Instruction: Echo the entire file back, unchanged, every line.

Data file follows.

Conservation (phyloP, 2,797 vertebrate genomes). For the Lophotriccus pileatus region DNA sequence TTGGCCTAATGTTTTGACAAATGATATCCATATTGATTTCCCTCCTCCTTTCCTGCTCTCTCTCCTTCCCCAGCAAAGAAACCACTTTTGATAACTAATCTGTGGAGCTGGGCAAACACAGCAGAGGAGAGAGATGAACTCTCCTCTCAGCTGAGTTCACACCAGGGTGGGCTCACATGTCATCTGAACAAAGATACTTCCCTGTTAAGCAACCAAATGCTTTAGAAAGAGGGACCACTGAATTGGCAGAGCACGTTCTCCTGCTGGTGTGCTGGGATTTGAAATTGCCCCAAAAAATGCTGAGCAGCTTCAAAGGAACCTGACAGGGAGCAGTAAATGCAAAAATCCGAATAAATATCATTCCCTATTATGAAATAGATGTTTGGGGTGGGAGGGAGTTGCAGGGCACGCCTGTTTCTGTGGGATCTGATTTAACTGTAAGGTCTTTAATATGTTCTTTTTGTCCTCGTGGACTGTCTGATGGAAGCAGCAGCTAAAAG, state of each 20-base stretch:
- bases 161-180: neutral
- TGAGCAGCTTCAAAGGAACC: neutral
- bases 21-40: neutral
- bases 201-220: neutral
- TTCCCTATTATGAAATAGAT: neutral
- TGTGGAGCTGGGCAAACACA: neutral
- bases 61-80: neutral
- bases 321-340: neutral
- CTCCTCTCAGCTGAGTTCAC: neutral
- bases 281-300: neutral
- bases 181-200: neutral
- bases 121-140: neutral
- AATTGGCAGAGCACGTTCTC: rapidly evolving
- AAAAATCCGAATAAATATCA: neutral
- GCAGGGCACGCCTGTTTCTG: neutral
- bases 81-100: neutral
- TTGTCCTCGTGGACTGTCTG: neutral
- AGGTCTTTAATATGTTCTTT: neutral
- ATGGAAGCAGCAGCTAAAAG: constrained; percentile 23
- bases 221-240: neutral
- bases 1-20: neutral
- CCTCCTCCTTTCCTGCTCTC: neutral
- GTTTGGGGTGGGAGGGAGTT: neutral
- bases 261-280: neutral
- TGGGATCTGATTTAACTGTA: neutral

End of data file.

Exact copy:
Conservation (phyloP, 2,797 vertebrate genomes). For the Lophotriccus pileatus region DNA sequence TTGGCCTAATGTTTTGACAAATGATATCCATATTGATTTCCCTCCTCCTTTCCTGCTCTCTCTCCTTCCCCAGCAAAGAAACCACTTTTGATAACTAATCTGTGGAGCTGGGCAAACACAGCAGAGGAGAGAGATGAACTCTCCTCTCAGCTGAGTTCACACCAGGGTGGGCTCACATGTCATCTGAACAAAGATACTTCCCTGTTAAGCAACCAAATGCTTTAGAAAGAGGGACCACTGAATTGGCAGAGCACGTTCTCCTGCTGGTGTGCTGGGATTTGAAATTGCCCCAAAAAATGCTGAGCAGCTTCAAAGGAACCTGACAGGGAGCAGTAAATGCAAAAATCCGAATAAATATCATTCCCTATTATGAAATAGATGTTTGGGGTGGGAGGGAGTTGCAGGGCACGCCTGTTTCTGTGGGATCTGATTTAACTGTAAGGTCTTTAATATGTTCTTTTTGTCCTCGTGGACTGTCTGATGGAAGCAGCAGCTAAAAG, state of each 20-base stretch:
- bases 161-180: neutral
- TGAGCAGCTTCAAAGGAACC: neutral
- bases 21-40: neutral
- bases 201-220: neutral
- TTCCCTATTATGAAATAGAT: neutral
- TGTGGAGCTGGGCAAACACA: neutral
- bases 61-80: neutral
- bases 321-340: neutral
- CTCCTCTCAGCTGAGTTCAC: neutral
- bases 281-300: neutral
- bases 181-200: neutral
- bases 121-140: neutral
- AATTGGCAGAGCACGTTCTC: rapidly evolving
- AAAAATCCGAATAAATATCA: neutral
- GCAGGGCACGCCTGTTTCTG: neutral
- bases 81-100: neutral
- TTGTCCTCGTGGACTGTCTG: neutral
- AGGTCTTTAATATGTTCTTT: neutral
- ATGGAAGCAGCAGCTAAAAG: constrained; percentile 23
- bases 221-240: neutral
- bases 1-20: neutral
- CCTCCTCCTTTCCTGCTCTC: neutral
- GTTTGGGGTGGGAGGGAGTT: neutral
- bases 261-280: neutral
- TGGGATCTGATTTAACTGTA: neutral